Nasa images suggest that Saturn is about to ‘give birth’ to a new moon

Nasa images suggest that Saturn is about to ‘give birth’ to a new moon
Saturn's rings are not solid but are made up of countless individual fragments ranging in size from particles as small as a grain of sand to boulder-like lumps metres across.

LONDON: New images from Nasa's Cassini-Huygens space probe suggest that Saturn may be in the process of forming a new moon, which has already been affectionately named by scientists as "Peggy".

The tiny, icy satellite has not been spotted directly, but a bulge in Saturn's A Ring — the brightest and outermost ring — suggests that the new arrival could soon join Saturn's already impressive family of 62 moons.

"We have not seen anything like this before," said astronomer Carl Murray, lead author of a study in Icarus which outlined the findings and the discoverer of the moon. "We may be looking at the act of birth, where this object is leaving the rings and heading off to be a moon in its own right."

Saturn's rings are comprised almost entirely of ice with a trace amount of rocky material and stretch from 7,000km to 80,000km above the surface of Saturn's equator with a thickness varying from 10 metres to 1 kilometre.

The rings are not solid, but are made up of countless individual fragments ranging in size from particles as small as a grain of sand to boulder-like lumps metres across. It's thought that the rings act as a galactic nursery for the planet's many moons, with material gradually clumping together in orbit until it gathers enough momentum to separate.



"The theory holds that Saturn long ago had a much more massive ring system capable of giving birth to larger moons," Murray said. "As the moons formed near the edge, they depleted the rings and evolved, so the ones that formed earliest are the largest and the farthest out."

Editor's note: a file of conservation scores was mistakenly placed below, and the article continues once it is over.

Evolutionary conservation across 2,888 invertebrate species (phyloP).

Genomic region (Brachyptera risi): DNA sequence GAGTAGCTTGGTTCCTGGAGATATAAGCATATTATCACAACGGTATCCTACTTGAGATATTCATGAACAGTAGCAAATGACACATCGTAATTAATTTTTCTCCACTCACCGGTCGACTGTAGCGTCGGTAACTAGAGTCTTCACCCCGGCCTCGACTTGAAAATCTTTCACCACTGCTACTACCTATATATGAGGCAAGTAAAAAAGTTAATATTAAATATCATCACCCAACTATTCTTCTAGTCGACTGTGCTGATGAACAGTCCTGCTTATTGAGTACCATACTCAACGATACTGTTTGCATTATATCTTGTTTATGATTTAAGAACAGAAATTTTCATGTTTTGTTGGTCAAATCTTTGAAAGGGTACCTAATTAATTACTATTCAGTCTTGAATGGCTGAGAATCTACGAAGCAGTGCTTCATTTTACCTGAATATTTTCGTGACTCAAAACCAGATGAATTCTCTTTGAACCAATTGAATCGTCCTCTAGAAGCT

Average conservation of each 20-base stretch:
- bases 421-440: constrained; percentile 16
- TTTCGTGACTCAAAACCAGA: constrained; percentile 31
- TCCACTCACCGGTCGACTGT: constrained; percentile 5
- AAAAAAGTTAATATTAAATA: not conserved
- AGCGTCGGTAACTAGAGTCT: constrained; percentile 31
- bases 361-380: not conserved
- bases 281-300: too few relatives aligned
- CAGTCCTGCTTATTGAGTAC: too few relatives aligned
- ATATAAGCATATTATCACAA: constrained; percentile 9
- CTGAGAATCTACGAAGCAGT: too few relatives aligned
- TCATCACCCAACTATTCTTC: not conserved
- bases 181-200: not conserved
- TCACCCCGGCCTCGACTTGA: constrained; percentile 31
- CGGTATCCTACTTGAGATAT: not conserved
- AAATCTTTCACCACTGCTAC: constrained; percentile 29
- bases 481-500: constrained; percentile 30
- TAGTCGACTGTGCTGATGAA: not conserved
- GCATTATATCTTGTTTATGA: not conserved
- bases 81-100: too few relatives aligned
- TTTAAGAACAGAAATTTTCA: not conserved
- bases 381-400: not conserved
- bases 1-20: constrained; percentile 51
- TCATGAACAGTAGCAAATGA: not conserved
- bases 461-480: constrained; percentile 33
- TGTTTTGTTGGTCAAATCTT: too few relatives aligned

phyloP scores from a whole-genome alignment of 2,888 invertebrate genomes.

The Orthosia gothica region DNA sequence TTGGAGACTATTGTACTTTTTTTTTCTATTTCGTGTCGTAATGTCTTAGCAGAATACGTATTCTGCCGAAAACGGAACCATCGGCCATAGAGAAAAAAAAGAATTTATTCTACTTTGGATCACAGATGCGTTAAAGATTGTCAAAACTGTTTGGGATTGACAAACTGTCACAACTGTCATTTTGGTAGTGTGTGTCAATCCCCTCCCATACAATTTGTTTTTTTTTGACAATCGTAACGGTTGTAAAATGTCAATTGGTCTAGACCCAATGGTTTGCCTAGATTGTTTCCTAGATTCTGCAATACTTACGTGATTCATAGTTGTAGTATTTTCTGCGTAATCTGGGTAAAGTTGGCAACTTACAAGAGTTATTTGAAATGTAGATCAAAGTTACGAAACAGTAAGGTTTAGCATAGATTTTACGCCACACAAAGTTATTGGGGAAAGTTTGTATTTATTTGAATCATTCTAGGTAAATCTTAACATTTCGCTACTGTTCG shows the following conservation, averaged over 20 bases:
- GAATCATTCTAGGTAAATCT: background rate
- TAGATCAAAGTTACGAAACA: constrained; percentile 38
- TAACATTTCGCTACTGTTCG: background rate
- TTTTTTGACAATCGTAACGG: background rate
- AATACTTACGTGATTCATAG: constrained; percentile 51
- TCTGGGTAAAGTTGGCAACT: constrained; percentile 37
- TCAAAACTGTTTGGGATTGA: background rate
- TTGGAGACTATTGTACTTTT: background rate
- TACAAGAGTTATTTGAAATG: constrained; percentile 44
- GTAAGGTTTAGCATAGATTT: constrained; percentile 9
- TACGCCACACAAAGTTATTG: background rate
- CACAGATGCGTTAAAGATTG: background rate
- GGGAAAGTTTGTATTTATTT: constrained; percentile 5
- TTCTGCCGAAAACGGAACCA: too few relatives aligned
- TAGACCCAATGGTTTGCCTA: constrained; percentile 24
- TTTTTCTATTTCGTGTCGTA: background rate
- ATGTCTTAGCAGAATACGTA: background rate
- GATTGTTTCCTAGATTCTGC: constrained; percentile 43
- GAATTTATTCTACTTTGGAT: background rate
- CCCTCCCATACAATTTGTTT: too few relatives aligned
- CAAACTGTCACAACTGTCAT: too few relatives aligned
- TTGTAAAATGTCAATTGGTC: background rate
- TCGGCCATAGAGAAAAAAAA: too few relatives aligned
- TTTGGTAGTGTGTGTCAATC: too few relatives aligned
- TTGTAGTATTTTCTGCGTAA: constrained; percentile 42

The largest of Saturn's moons is Titan with a diameter of more than 5,000km and a mass nearly double that of our Moon. If Peggy does eventually grow up enough to leave home it would be tiny in comparison, perhaps only 0.5 miles in diameter.

Although many of Saturn's satellites eventually take on orbits many thousands of miles away from the planet, others stay closer to home, sculpting the rings by either collecting stray matter to sharpen their edges or carving out thin gaps like someone a giant snowball rolled through a snowy field.

However, Peggy's diminutive size suggests that Saturn's satellite-bearing days may soon be over, with each successive moon appearing smaller than the last as the supply of potentially moon-forming material is depleted.

"The object is not expected to grow any larger, and may even be falling apart," said Nasa's Jet Propulsion Laboratory.

"But the process of its formation and outward movement aids in our understanding of how Saturn's icy moons, including the cloud-wrapped Titan and ocean-holding Enceladus, may have formed in more massive rings long ago.
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GAUTHAM RAJESH

AUTHOR OF THIS POST.